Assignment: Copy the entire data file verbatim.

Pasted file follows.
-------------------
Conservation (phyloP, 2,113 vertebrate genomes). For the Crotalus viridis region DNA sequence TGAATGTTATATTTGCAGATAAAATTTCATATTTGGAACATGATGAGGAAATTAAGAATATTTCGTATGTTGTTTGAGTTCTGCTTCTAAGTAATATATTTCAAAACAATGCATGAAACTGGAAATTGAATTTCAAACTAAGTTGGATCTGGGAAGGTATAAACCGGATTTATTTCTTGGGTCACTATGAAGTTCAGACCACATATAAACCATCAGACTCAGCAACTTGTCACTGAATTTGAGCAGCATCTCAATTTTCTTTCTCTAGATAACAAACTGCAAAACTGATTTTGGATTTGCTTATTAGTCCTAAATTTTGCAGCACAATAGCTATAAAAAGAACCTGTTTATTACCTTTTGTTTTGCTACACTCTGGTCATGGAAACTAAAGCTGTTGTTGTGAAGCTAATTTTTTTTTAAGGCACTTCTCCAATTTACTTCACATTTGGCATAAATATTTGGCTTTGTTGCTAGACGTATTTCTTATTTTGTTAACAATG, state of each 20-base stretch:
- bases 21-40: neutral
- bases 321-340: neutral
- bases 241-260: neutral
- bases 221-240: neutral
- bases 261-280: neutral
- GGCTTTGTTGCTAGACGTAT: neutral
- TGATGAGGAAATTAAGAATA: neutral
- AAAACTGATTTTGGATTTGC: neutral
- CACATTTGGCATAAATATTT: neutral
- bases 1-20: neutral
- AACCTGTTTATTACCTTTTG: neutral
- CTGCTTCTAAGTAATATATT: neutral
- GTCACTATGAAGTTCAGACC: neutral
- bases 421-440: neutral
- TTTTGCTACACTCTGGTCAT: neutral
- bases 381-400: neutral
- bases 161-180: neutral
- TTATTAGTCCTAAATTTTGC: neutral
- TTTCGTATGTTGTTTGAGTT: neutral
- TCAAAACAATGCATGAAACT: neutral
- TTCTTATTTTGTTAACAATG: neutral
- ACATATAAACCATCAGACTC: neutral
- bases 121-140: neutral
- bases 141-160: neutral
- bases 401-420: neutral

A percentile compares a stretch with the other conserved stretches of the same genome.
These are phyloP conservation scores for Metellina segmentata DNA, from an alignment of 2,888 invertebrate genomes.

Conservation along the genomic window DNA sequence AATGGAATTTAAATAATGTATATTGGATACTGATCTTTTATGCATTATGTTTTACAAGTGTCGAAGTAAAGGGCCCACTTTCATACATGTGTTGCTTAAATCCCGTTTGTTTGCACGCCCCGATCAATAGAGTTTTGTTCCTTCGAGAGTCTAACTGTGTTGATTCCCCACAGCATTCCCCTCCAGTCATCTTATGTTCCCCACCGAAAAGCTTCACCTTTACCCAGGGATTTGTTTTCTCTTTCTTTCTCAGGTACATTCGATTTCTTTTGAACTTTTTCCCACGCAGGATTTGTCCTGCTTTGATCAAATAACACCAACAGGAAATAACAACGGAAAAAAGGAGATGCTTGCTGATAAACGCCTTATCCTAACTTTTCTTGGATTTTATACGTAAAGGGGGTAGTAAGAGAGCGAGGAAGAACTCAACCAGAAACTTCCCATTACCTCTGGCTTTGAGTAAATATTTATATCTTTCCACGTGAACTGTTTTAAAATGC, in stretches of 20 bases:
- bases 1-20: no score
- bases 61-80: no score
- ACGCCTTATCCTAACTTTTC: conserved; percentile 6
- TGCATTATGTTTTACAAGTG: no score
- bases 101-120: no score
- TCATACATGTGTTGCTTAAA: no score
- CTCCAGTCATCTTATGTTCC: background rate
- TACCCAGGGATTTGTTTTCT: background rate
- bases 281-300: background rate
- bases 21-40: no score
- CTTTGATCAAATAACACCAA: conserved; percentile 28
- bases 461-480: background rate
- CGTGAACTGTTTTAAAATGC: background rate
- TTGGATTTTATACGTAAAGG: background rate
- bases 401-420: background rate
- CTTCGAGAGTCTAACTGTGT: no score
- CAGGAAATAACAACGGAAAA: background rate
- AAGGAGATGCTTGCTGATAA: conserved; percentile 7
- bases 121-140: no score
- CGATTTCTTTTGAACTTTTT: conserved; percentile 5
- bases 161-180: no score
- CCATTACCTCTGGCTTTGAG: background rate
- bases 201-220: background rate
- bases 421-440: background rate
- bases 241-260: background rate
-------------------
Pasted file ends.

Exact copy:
Conservation (phyloP, 2,113 vertebrate genomes). For the Crotalus viridis region DNA sequence TGAATGTTATATTTGCAGATAAAATTTCATATTTGGAACATGATGAGGAAATTAAGAATATTTCGTATGTTGTTTGAGTTCTGCTTCTAAGTAATATATTTCAAAACAATGCATGAAACTGGAAATTGAATTTCAAACTAAGTTGGATCTGGGAAGGTATAAACCGGATTTATTTCTTGGGTCACTATGAAGTTCAGACCACATATAAACCATCAGACTCAGCAACTTGTCACTGAATTTGAGCAGCATCTCAATTTTCTTTCTCTAGATAACAAACTGCAAAACTGATTTTGGATTTGCTTATTAGTCCTAAATTTTGCAGCACAATAGCTATAAAAAGAACCTGTTTATTACCTTTTGTTTTGCTACACTCTGGTCATGGAAACTAAAGCTGTTGTTGTGAAGCTAATTTTTTTTTAAGGCACTTCTCCAATTTACTTCACATTTGGCATAAATATTTGGCTTTGTTGCTAGACGTATTTCTTATTTTGTTAACAATG, state of each 20-base stretch:
- bases 21-40: neutral
- bases 321-340: neutral
- bases 241-260: neutral
- bases 221-240: neutral
- bases 261-280: neutral
- GGCTTTGTTGCTAGACGTAT: neutral
- TGATGAGGAAATTAAGAATA: neutral
- AAAACTGATTTTGGATTTGC: neutral
- CACATTTGGCATAAATATTT: neutral
- bases 1-20: neutral
- AACCTGTTTATTACCTTTTG: neutral
- CTGCTTCTAAGTAATATATT: neutral
- GTCACTATGAAGTTCAGACC: neutral
- bases 421-440: neutral
- TTTTGCTACACTCTGGTCAT: neutral
- bases 381-400: neutral
- bases 161-180: neutral
- TTATTAGTCCTAAATTTTGC: neutral
- TTTCGTATGTTGTTTGAGTT: neutral
- TCAAAACAATGCATGAAACT: neutral
- TTCTTATTTTGTTAACAATG: neutral
- ACATATAAACCATCAGACTC: neutral
- bases 121-140: neutral
- bases 141-160: neutral
- bases 401-420: neutral

A percentile compares a stretch with the other conserved stretches of the same genome.
These are phyloP conservation scores for Metellina segmentata DNA, from an alignment of 2,888 invertebrate genomes.

Conservation along the genomic window DNA sequence AATGGAATTTAAATAATGTATATTGGATACTGATCTTTTATGCATTATGTTTTACAAGTGTCGAAGTAAAGGGCCCACTTTCATACATGTGTTGCTTAAATCCCGTTTGTTTGCACGCCCCGATCAATAGAGTTTTGTTCCTTCGAGAGTCTAACTGTGTTGATTCCCCACAGCATTCCCCTCCAGTCATCTTATGTTCCCCACCGAAAAGCTTCACCTTTACCCAGGGATTTGTTTTCTCTTTCTTTCTCAGGTACATTCGATTTCTTTTGAACTTTTTCCCACGCAGGATTTGTCCTGCTTTGATCAAATAACACCAACAGGAAATAACAACGGAAAAAAGGAGATGCTTGCTGATAAACGCCTTATCCTAACTTTTCTTGGATTTTATACGTAAAGGGGGTAGTAAGAGAGCGAGGAAGAACTCAACCAGAAACTTCCCATTACCTCTGGCTTTGAGTAAATATTTATATCTTTCCACGTGAACTGTTTTAAAATGC, in stretches of 20 bases:
- bases 1-20: no score
- bases 61-80: no score
- ACGCCTTATCCTAACTTTTC: conserved; percentile 6
- TGCATTATGTTTTACAAGTG: no score
- bases 101-120: no score
- TCATACATGTGTTGCTTAAA: no score
- CTCCAGTCATCTTATGTTCC: background rate
- TACCCAGGGATTTGTTTTCT: background rate
- bases 281-300: background rate
- bases 21-40: no score
- CTTTGATCAAATAACACCAA: conserved; percentile 28
- bases 461-480: background rate
- CGTGAACTGTTTTAAAATGC: background rate
- TTGGATTTTATACGTAAAGG: background rate
- bases 401-420: background rate
- CTTCGAGAGTCTAACTGTGT: no score
- CAGGAAATAACAACGGAAAA: background rate
- AAGGAGATGCTTGCTGATAA: conserved; percentile 7
- bases 121-140: no score
- CGATTTCTTTTGAACTTTTT: conserved; percentile 5
- bases 161-180: no score
- CCATTACCTCTGGCTTTGAG: background rate
- bases 201-220: background rate
- bases 421-440: background rate
- bases 241-260: background rate